Because the original leather interior was completely shot – the seats were worn through to the metal springs – I had the interior completely redone, replacing the leather with original color-matched MB-Tex material from Germany. I also found a really cool period-correct Nardi steering wheel on the Internet, which I think looks great with the original wood trim; that, too, responded well to careful buffing and polishing.

Capacious trunk was in good condition but could benefit from some detailing.


I’ve now had the car for about seven months and couldn’t be more pleased with it. I’ve spent less than $10,000, including the original purchase price, for a car that is now getting a lot of positive attention at car shows. I think I’d still be ahead of the game if I had to sell it for some reason, though I really can’t think of any reason I’d want to do that.


Instead, I’m thinking about installing a modern air-suspension kit so I can change ride height as desired. If I didn’t have two other Mercedes-Benzes – my E60 and E55 – I’d drive this car every day.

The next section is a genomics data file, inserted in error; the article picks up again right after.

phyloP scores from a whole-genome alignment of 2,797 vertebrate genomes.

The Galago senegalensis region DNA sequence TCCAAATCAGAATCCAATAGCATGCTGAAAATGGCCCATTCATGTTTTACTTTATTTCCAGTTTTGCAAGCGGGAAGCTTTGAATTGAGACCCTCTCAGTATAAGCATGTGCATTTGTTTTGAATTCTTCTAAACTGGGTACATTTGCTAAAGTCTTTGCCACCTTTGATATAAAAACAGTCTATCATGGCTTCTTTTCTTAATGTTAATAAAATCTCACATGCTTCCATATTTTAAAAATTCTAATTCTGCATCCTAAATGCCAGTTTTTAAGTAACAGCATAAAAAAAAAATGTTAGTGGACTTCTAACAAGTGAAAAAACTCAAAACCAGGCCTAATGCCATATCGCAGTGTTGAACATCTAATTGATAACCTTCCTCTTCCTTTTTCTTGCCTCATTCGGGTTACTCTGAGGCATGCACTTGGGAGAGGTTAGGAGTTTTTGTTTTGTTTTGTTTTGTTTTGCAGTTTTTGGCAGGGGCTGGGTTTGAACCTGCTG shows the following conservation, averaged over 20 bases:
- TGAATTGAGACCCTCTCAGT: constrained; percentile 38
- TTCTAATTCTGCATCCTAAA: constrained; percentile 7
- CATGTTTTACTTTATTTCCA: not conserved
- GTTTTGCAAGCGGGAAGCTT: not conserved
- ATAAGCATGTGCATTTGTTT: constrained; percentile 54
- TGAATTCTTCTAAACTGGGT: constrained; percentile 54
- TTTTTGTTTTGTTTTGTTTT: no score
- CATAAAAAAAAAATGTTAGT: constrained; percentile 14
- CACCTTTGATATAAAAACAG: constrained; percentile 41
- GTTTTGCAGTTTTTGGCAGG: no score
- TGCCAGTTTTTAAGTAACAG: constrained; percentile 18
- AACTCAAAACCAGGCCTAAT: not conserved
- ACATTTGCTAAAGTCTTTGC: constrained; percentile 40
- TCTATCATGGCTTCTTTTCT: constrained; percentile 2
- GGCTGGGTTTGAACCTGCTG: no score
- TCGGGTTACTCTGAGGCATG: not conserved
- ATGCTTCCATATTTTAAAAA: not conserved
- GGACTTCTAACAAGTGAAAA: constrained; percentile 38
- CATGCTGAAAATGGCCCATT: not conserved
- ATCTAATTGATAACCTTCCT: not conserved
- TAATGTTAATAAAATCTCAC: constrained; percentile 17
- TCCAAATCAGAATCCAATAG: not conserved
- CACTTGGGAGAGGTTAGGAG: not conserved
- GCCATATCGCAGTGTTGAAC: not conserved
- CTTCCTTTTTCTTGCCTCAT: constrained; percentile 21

We carefully steam-cleaned the engine compartment and replaced the battery and hoses, but didn't do any meticulous detailing since the car won't be shown in senior concours events.



1971 280SE Sedan (W108)

BODY TYPE: Four-door, five-passenger sedan

ENGINE: M130 inline 6-cylinder 2.8-liter

HORSEPOWER: 180 @ 5,750  TORQUE: 193.2 @ 4,500

TRANSMISSION: 4-speed automatic

WEIGHT: 3,206 lb  WHEELBASE: 108.3 in

FUEL EFFICIENCY: 12.3 mpg  TOP SPEED: 115 mph


CURRENT VALUATION: $7,000-$14,000